Showing 19 resultsNames
Boughton, Harvey Crawford (Dr.)
- April 16, 1889 - May 26, 1970
Medical Doctor, Fort San Sanatorium August 1, 1917 - August 1918
Assistant Medical Superintendent, Fort San Sanatorium, August 1918 - 1925
Orchestra Director, Fort San Orchestra, 1917 - 1925
Medical Superintendent, Saskatoon Sanatorium, April 15, 1925 - 1959
George Barnett was born in Saskatoon in 1915. He entered medical school at the University of Manitoba in 1938. He spent a year out of university while being treated for pleurisy at the Fort San Sanatorium, but recovered and graduated in 1944. After graduation he served in the armed forces. In 1946, Dr. Ferguson obtained Dr. Barnett's early release from the armed forces (RCAMC) and he joined SATL as a medical doctor. In 1957 Dr. Barnett was appointed as Dr. Orr's assistant, and succeeded him as General Superintendent on December 15th, 1957. He retired in 1982. He received a Commemorative Medal for the 125th Anniversary of the Confederation of Canada, presented by the Governor General.
Dr. Ferguson graduated from the Manitoba Medical School in 1916, while in medical school he interned under Dr. Steward a the Ninette Sanatorium. Dr. Ferguson was appointed Medical Superintendent of the Fort San Sanatorium in 1917 and retired from the League in 1948. During this time he resided at Fort San with his wife Helen and their 7 children.
The Ninette (or Manitoba) Sanatorium was built in the town of Ninette, on the shores of Pelican Lake, in 1909. Consisting of many buildings built specifically to serve as a sanatorium, the lake view, treed landscape, and stone buildings all contributed to a picturesque setting. This setting was purposeful, as TB treatment up until the Second World War consisted primarily of rest, good food, and fresh air. A large veranda was built on the front of the sanatorium to accommodate the patients in their beds while they took in fresh air. Surgical procedures were incorporated into treatment plans in the following decades. It is not clear when Indigenous patients began being treated at Ninette. The hospital admitted primarily non-Indigenous patients until hospitalization rates among those groups began to decline after the Second World War, leaving open beds that needed to be filled. The Ninette Sanatorium remained in operation until 1972, when TB treatment was wholly transferred to the Central TB Clinic in Winnipeg.
Hamilton, Thomas Wilfred (Dr.)
- August 29, 1894 - September 3, 1946
Stewart, David Alexander (Dr.)
- February 15, 1878 - February 16, 1937
Medical Superintendent, Ninette Sanatorium, 1909-1937
President, Manitoba Historical Society, 1929-1934
President, Manitoba Medical Association, 1925-1926
In 1915, Dr. Stewart married Ida Kate Bradshaw, a nurse. They remained married until her death in 1936.
Helen Ross was born in 1892 in Burford, Ontario. She studied art at Moulton College in Toronto before her family moved to Wynyard, Saskatchewan in 1911. She was engaged to Dr. Robert George Ferguson from 1912 until their wedding on July 5, 1916. During their engagement she trained to be a nurse at the Winnipeg General Hospital but contracted scarlet fever, diphtheria, and pneumonia towards the end of her third year and had to discontinue her training (1912-1915). After their wedding, the pair resided at the Fort San Sanatorium. After his retirement, they moved to Balfour Apartments in Regina while still summering at a cottage on Echo Lake near Fort San. Helen is remembered as an artist and for her ability to remember names, accompanying her husband as he visiting patients in the sanatorium. Helen lived past her 89th year.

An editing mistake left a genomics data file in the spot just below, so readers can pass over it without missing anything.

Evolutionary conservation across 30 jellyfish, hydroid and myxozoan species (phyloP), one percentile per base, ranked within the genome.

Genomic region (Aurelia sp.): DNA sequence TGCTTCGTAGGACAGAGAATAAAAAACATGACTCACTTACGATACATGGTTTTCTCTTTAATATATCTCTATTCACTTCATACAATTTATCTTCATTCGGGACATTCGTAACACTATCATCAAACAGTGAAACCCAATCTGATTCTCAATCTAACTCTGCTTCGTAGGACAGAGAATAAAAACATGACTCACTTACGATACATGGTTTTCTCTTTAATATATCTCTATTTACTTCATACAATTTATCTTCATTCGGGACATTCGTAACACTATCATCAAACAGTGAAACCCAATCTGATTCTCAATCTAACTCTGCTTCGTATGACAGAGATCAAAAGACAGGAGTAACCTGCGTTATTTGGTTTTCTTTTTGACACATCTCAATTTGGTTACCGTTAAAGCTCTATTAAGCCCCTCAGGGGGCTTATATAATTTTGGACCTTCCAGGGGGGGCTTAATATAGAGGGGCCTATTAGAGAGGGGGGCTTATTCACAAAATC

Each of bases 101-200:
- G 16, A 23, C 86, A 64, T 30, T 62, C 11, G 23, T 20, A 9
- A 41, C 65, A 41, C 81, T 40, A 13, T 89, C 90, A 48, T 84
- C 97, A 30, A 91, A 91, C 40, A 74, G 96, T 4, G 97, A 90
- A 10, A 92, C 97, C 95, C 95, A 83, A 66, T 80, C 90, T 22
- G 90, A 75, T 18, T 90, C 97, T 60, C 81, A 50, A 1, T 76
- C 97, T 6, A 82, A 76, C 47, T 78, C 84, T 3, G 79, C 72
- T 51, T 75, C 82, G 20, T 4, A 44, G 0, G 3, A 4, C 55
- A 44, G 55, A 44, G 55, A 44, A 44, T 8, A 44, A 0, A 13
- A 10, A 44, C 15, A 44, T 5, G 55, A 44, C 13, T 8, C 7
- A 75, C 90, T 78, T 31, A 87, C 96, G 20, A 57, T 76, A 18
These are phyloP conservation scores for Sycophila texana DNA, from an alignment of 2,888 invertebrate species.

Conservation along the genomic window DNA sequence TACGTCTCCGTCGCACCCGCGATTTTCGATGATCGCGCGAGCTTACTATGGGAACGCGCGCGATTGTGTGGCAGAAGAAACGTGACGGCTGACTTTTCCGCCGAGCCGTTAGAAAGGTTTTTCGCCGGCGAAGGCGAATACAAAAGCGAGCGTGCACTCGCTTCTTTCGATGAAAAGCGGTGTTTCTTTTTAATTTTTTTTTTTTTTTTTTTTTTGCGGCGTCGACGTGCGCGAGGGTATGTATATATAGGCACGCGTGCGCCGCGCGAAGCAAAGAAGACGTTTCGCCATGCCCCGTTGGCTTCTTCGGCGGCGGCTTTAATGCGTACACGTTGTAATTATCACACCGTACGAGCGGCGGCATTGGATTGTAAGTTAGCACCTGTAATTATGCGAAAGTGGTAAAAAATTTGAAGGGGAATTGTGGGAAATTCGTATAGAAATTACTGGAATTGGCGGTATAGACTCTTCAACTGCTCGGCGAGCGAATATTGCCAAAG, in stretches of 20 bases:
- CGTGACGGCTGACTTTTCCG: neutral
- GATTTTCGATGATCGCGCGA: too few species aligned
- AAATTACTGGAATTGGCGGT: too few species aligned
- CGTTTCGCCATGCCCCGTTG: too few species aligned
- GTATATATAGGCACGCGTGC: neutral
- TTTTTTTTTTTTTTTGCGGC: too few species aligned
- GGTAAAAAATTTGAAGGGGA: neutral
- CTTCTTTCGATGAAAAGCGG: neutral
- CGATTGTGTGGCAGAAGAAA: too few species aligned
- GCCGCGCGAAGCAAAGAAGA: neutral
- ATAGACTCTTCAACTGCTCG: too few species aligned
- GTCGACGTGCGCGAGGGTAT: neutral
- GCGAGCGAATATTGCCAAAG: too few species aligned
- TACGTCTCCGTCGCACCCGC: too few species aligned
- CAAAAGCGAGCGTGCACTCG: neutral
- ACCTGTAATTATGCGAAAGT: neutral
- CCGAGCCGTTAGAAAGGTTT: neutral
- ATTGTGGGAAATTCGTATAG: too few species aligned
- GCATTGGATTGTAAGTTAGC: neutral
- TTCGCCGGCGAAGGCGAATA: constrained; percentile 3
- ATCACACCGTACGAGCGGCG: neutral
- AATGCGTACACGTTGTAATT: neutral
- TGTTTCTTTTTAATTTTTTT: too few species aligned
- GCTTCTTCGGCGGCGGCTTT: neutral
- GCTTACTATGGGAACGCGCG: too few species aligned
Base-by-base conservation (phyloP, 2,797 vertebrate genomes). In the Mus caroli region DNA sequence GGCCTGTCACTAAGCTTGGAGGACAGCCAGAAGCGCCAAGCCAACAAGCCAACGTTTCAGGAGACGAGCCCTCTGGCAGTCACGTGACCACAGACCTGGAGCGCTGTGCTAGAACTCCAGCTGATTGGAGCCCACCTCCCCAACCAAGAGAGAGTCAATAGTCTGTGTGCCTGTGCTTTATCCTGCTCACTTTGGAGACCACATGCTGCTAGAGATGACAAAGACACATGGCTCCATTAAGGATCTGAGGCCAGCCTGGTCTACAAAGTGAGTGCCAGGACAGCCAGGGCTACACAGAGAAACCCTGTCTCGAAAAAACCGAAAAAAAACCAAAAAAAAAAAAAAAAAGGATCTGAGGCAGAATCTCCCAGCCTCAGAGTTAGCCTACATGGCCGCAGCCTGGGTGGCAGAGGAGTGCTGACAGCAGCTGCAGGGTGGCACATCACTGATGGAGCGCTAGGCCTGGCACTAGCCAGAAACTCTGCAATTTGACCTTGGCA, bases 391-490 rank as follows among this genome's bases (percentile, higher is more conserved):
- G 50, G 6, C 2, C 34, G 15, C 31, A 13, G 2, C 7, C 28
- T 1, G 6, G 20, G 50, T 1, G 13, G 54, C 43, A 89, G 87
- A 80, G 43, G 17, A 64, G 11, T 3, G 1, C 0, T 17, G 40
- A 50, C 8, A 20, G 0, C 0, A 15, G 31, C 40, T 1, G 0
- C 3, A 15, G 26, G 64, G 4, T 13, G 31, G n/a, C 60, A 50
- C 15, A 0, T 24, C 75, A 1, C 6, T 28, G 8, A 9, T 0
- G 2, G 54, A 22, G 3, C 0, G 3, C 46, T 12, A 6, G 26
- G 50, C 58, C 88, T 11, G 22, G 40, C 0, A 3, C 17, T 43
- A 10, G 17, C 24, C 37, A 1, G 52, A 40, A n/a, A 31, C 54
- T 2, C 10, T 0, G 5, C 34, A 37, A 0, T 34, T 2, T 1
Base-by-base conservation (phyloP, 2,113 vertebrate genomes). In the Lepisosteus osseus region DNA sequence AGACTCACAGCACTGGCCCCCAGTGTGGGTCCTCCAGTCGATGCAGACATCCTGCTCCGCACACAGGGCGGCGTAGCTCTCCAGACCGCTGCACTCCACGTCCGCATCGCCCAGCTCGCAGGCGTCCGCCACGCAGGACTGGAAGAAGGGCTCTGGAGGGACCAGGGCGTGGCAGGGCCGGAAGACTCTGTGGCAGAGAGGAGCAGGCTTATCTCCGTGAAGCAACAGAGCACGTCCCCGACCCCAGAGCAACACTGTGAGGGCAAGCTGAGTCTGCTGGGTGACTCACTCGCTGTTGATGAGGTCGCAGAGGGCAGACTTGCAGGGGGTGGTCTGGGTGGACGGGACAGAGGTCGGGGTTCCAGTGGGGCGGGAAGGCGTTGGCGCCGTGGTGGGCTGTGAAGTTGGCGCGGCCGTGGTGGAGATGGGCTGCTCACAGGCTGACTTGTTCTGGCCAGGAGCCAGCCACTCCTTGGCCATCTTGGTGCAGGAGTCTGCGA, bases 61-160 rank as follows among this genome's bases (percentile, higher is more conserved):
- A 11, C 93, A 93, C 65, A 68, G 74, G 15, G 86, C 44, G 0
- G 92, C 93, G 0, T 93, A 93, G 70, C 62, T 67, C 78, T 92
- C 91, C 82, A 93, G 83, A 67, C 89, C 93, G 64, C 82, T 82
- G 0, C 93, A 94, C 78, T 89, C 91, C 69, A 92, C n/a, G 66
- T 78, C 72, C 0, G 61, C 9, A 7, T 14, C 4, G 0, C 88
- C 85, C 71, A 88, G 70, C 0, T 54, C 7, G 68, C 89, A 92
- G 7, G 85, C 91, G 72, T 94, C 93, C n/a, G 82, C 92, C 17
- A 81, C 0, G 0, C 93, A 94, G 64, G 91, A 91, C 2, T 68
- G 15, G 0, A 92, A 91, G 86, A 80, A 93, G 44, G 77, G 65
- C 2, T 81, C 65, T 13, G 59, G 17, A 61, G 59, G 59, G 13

-  - April 17, 1923
Saskatchewan Anti-Tuberculosis League
The "Great White Plague" was the name used to describe tuberculosis. To fight the highly contagious disease the Saskatchewan Anti-Tuberculosis League was formed in 1911. Under its auspices Fort Qu'Appelle Sanatorium, was opened in 1917 to provide rest and fresh air. But the cure was long and tedious; few could afford to remain until they were healed. So in 1929, through the League's urging, Saskatchewan was the first province to make the care and treatment of tuberculosis free of charge. In 1987, with the closure of the sanatoriums, the League is reorganized into the Saskatchewan Lung Association.
Dr. Orr, a former tuberculosis patient from Manitoba, joined the medical staff of the League in 1926. In 1948, Dr. Ferguson retired, and Dr. Orr succeeded him as General Superintendent and Director of Medical Services. He retired in 1957, succeeded by Dr. Barnett.
Fort Qu'Appelle Indian [Indigenous] Hospital
The Fort Qu'Appelle Indian [Indigenous] Hospital was operated by the Department of Indian Affairs from 1936-1996. In 1996, ownership transferred to the Touchwood File Hills Qu'Appelle Tribal Council who operated it until 2004, when it was replaced by the All Nations' Healing Hospital. In 2014, the Fort Qu'Appelle Indian [Indigenous] Hospital building was demolished.
In 1930 Dr. A.B Simes was appointed to the Fort Qu'Appelle Indian Health Unit by the Department of Indian Affairs. By the time the Fort Qu'Appelle Indian Hospital opened in 1936, Dr. Simes was Medical Superintendent of the health unit. In 1944, Dr. Simes publishes the “Simes” Report, criticizing the care provided by Elkhorn Residential School and highlighting neglect there. He recommends better medical care and living conditions in the school. In 1948, he is promoted to Medical Supervisor of Indian Health Services for the province of Saskatchewan. Dr. Simes can be seen on the far right in the image of the sod breaking displayed above.
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